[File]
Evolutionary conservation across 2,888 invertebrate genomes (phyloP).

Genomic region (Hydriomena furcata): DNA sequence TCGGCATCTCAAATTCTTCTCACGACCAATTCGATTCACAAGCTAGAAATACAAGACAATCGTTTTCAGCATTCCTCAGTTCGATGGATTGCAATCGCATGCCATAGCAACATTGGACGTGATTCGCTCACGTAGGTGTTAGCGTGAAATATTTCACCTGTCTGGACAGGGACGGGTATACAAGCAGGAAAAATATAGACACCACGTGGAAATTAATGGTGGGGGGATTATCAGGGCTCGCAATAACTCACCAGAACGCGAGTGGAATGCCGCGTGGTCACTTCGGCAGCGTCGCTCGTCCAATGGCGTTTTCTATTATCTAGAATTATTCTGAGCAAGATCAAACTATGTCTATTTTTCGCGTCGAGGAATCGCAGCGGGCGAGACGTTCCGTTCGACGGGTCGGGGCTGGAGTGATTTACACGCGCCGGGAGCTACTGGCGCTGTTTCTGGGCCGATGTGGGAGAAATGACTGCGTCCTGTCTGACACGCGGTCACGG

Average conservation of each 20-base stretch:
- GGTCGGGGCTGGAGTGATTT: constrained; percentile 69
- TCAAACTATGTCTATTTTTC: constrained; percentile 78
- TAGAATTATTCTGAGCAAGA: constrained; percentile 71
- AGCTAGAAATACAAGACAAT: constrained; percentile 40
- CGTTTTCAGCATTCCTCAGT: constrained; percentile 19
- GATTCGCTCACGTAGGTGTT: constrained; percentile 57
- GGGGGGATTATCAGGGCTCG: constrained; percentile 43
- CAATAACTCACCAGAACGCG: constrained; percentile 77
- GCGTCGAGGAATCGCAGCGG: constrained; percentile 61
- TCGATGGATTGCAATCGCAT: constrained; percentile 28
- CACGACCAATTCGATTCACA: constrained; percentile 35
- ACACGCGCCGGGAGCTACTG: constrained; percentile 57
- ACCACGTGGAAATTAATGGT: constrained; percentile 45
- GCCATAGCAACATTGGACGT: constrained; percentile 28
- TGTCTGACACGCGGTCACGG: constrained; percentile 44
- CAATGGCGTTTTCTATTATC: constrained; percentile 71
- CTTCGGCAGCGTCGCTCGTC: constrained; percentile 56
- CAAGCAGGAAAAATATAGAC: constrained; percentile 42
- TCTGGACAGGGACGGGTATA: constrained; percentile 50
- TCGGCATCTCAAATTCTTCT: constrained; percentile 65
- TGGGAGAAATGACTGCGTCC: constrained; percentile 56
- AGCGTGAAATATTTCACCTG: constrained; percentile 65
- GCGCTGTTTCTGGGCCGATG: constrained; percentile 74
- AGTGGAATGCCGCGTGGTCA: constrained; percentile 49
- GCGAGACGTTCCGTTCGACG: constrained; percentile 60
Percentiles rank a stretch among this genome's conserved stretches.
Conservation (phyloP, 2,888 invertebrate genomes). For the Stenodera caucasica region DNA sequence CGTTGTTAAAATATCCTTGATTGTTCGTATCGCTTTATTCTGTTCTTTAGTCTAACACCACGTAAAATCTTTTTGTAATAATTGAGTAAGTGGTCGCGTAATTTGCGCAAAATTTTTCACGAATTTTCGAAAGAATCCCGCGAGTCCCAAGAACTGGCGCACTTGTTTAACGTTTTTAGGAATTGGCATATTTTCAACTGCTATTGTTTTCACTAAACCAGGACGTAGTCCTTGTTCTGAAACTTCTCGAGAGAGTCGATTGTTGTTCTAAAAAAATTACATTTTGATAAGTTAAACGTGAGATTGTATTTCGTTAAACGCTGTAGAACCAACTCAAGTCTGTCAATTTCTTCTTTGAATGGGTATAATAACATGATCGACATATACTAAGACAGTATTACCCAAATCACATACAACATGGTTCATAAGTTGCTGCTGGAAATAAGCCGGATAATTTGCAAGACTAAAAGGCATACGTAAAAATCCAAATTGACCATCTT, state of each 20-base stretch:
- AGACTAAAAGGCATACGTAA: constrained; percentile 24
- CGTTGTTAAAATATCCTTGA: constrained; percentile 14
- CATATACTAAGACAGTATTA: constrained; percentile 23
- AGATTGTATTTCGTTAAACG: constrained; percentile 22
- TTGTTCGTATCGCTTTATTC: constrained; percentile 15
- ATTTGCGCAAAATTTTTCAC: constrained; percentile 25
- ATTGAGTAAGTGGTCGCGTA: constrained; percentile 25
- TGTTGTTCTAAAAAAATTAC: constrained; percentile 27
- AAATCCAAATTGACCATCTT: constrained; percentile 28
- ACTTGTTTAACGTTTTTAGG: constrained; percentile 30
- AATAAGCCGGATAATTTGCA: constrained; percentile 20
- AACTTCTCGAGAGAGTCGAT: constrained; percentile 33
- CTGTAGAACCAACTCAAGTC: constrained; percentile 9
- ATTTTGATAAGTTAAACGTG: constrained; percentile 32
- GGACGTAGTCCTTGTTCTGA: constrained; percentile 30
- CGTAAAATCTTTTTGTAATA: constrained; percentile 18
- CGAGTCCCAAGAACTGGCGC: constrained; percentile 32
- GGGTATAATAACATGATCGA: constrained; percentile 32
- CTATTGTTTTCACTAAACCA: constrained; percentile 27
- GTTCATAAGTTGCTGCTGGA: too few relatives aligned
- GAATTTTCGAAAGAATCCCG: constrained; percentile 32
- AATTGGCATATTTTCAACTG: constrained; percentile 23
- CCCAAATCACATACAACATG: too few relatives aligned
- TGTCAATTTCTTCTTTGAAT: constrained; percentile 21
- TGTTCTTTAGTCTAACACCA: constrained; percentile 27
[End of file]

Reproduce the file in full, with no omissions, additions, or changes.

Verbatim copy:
Evolutionary conservation across 2,888 invertebrate genomes (phyloP).

Genomic region (Hydriomena furcata): DNA sequence TCGGCATCTCAAATTCTTCTCACGACCAATTCGATTCACAAGCTAGAAATACAAGACAATCGTTTTCAGCATTCCTCAGTTCGATGGATTGCAATCGCATGCCATAGCAACATTGGACGTGATTCGCTCACGTAGGTGTTAGCGTGAAATATTTCACCTGTCTGGACAGGGACGGGTATACAAGCAGGAAAAATATAGACACCACGTGGAAATTAATGGTGGGGGGATTATCAGGGCTCGCAATAACTCACCAGAACGCGAGTGGAATGCCGCGTGGTCACTTCGGCAGCGTCGCTCGTCCAATGGCGTTTTCTATTATCTAGAATTATTCTGAGCAAGATCAAACTATGTCTATTTTTCGCGTCGAGGAATCGCAGCGGGCGAGACGTTCCGTTCGACGGGTCGGGGCTGGAGTGATTTACACGCGCCGGGAGCTACTGGCGCTGTTTCTGGGCCGATGTGGGAGAAATGACTGCGTCCTGTCTGACACGCGGTCACGG

Average conservation of each 20-base stretch:
- GGTCGGGGCTGGAGTGATTT: constrained; percentile 69
- TCAAACTATGTCTATTTTTC: constrained; percentile 78
- TAGAATTATTCTGAGCAAGA: constrained; percentile 71
- AGCTAGAAATACAAGACAAT: constrained; percentile 40
- CGTTTTCAGCATTCCTCAGT: constrained; percentile 19
- GATTCGCTCACGTAGGTGTT: constrained; percentile 57
- GGGGGGATTATCAGGGCTCG: constrained; percentile 43
- CAATAACTCACCAGAACGCG: constrained; percentile 77
- GCGTCGAGGAATCGCAGCGG: constrained; percentile 61
- TCGATGGATTGCAATCGCAT: constrained; percentile 28
- CACGACCAATTCGATTCACA: constrained; percentile 35
- ACACGCGCCGGGAGCTACTG: constrained; percentile 57
- ACCACGTGGAAATTAATGGT: constrained; percentile 45
- GCCATAGCAACATTGGACGT: constrained; percentile 28
- TGTCTGACACGCGGTCACGG: constrained; percentile 44
- CAATGGCGTTTTCTATTATC: constrained; percentile 71
- CTTCGGCAGCGTCGCTCGTC: constrained; percentile 56
- CAAGCAGGAAAAATATAGAC: constrained; percentile 42
- TCTGGACAGGGACGGGTATA: constrained; percentile 50
- TCGGCATCTCAAATTCTTCT: constrained; percentile 65
- TGGGAGAAATGACTGCGTCC: constrained; percentile 56
- AGCGTGAAATATTTCACCTG: constrained; percentile 65
- GCGCTGTTTCTGGGCCGATG: constrained; percentile 74
- AGTGGAATGCCGCGTGGTCA: constrained; percentile 49
- GCGAGACGTTCCGTTCGACG: constrained; percentile 60
Percentiles rank a stretch among this genome's conserved stretches.
Conservation (phyloP, 2,888 invertebrate genomes). For the Stenodera caucasica region DNA sequence CGTTGTTAAAATATCCTTGATTGTTCGTATCGCTTTATTCTGTTCTTTAGTCTAACACCACGTAAAATCTTTTTGTAATAATTGAGTAAGTGGTCGCGTAATTTGCGCAAAATTTTTCACGAATTTTCGAAAGAATCCCGCGAGTCCCAAGAACTGGCGCACTTGTTTAACGTTTTTAGGAATTGGCATATTTTCAACTGCTATTGTTTTCACTAAACCAGGACGTAGTCCTTGTTCTGAAACTTCTCGAGAGAGTCGATTGTTGTTCTAAAAAAATTACATTTTGATAAGTTAAACGTGAGATTGTATTTCGTTAAACGCTGTAGAACCAACTCAAGTCTGTCAATTTCTTCTTTGAATGGGTATAATAACATGATCGACATATACTAAGACAGTATTACCCAAATCACATACAACATGGTTCATAAGTTGCTGCTGGAAATAAGCCGGATAATTTGCAAGACTAAAAGGCATACGTAAAAATCCAAATTGACCATCTT, state of each 20-base stretch:
- AGACTAAAAGGCATACGTAA: constrained; percentile 24
- CGTTGTTAAAATATCCTTGA: constrained; percentile 14
- CATATACTAAGACAGTATTA: constrained; percentile 23
- AGATTGTATTTCGTTAAACG: constrained; percentile 22
- TTGTTCGTATCGCTTTATTC: constrained; percentile 15
- ATTTGCGCAAAATTTTTCAC: constrained; percentile 25
- ATTGAGTAAGTGGTCGCGTA: constrained; percentile 25
- TGTTGTTCTAAAAAAATTAC: constrained; percentile 27
- AAATCCAAATTGACCATCTT: constrained; percentile 28
- ACTTGTTTAACGTTTTTAGG: constrained; percentile 30
- AATAAGCCGGATAATTTGCA: constrained; percentile 20
- AACTTCTCGAGAGAGTCGAT: constrained; percentile 33
- CTGTAGAACCAACTCAAGTC: constrained; percentile 9
- ATTTTGATAAGTTAAACGTG: constrained; percentile 32
- GGACGTAGTCCTTGTTCTGA: constrained; percentile 30
- CGTAAAATCTTTTTGTAATA: constrained; percentile 18
- CGAGTCCCAAGAACTGGCGC: constrained; percentile 32
- GGGTATAATAACATGATCGA: constrained; percentile 32
- CTATTGTTTTCACTAAACCA: constrained; percentile 27
- GTTCATAAGTTGCTGCTGGA: too few relatives aligned
- GAATTTTCGAAAGAATCCCG: constrained; percentile 32
- AATTGGCATATTTTCAACTG: constrained; percentile 23
- CCCAAATCACATACAACATG: too few relatives aligned
- TGTCAATTTCTTCTTTGAAT: constrained; percentile 21
- TGTTCTTTAGTCTAACACCA: constrained; percentile 27